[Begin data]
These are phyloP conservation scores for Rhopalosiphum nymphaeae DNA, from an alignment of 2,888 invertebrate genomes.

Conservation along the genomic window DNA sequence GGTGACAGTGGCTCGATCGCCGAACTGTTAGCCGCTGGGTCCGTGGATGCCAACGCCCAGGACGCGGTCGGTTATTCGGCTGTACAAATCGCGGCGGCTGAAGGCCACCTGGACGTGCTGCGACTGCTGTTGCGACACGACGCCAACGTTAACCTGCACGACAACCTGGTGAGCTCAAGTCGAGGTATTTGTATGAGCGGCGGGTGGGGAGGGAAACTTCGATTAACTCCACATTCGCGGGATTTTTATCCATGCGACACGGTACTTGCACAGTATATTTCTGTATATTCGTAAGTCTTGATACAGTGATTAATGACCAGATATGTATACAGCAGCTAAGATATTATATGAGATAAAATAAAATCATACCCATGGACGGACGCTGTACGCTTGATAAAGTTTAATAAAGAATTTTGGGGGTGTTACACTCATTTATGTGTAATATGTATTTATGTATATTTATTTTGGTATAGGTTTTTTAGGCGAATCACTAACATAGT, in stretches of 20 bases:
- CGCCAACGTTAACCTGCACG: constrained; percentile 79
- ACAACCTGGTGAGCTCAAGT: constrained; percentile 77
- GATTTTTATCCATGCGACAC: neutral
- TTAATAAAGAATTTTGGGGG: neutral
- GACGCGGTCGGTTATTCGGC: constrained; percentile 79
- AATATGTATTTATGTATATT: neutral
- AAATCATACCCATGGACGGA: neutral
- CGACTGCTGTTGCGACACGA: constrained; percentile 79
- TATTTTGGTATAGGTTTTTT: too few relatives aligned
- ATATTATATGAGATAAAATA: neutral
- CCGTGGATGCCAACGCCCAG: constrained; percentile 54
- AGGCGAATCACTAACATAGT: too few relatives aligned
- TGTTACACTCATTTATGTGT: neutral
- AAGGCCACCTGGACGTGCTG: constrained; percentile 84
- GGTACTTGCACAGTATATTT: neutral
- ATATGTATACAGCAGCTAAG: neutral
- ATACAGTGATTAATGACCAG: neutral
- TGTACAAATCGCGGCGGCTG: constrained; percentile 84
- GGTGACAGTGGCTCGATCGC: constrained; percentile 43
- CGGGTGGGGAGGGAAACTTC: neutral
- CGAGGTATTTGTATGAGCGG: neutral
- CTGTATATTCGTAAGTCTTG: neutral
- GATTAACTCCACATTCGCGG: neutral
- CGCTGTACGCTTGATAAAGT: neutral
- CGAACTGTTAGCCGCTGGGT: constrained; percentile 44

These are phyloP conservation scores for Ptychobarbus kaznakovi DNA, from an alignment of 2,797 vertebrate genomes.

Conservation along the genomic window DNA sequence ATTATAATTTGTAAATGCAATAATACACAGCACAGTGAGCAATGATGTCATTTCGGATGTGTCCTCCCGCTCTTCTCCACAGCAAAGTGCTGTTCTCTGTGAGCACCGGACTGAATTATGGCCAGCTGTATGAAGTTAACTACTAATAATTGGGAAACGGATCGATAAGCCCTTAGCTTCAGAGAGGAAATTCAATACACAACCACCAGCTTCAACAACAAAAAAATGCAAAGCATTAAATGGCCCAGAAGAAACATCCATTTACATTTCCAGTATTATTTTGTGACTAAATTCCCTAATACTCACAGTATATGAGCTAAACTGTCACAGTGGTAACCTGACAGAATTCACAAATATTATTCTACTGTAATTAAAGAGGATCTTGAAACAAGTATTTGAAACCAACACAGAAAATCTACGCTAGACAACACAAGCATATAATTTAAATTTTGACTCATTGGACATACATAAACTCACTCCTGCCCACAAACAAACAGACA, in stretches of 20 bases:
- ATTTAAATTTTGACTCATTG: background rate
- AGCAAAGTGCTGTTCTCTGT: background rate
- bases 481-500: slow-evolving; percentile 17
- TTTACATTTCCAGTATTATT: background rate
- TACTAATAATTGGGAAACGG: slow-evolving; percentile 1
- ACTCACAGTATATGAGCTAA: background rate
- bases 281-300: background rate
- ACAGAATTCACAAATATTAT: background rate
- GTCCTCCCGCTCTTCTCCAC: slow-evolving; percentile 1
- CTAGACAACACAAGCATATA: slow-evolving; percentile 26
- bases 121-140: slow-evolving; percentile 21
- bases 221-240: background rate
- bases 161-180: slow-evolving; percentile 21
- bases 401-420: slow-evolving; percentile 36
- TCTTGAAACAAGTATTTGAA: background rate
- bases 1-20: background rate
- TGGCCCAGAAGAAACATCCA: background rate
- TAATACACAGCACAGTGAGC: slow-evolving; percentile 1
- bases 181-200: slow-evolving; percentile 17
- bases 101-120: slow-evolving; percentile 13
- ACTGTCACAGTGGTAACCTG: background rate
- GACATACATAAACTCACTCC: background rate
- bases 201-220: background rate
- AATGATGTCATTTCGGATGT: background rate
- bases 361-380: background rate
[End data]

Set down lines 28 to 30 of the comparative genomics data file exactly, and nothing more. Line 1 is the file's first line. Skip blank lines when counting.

These are phyloP conservation scores for Ptychobarbus kaznakovi DNA, from an alignment of 2,797 vertebrate genomes.

Conservation along the genomic window DNA sequence ATTATAATTTGTAAATGCAATAATACACAGCACAGTGAGCAATGATGTCATTTCGGATGTGTCCTCCCGCTCTTCTCCACAGCAAAGTGCTGTTCTCTGTGAGCACCGGACTGAATTATGGCCAGCTGTATGAAGTTAACTACTAATAATTGGGAAACGGATCGATAAGCCCTTAGCTTCAGAGAGGAAATTCAATACACAACCACCAGCTTCAACAACAAAAAAATGCAAAGCATTAAATGGCCCAGAAGAAACATCCATTTACATTTCCAGTATTATTTTGTGACTAAATTCCCTAATACTCACAGTATATGAGCTAAACTGTCACAGTGGTAACCTGACAGAATTCACAAATATTATTCTACTGTAATTAAAGAGGATCTTGAAACAAGTATTTGAAACCAACACAGAAAATCTACGCTAGACAACACAAGCATATAATTTAAATTTTGACTCATTGGACATACATAAACTCACTCCTGCCCACAAACAAACAGACA, in stretches of 20 bases:
- ATTTAAATTTTGACTCATTG: background rate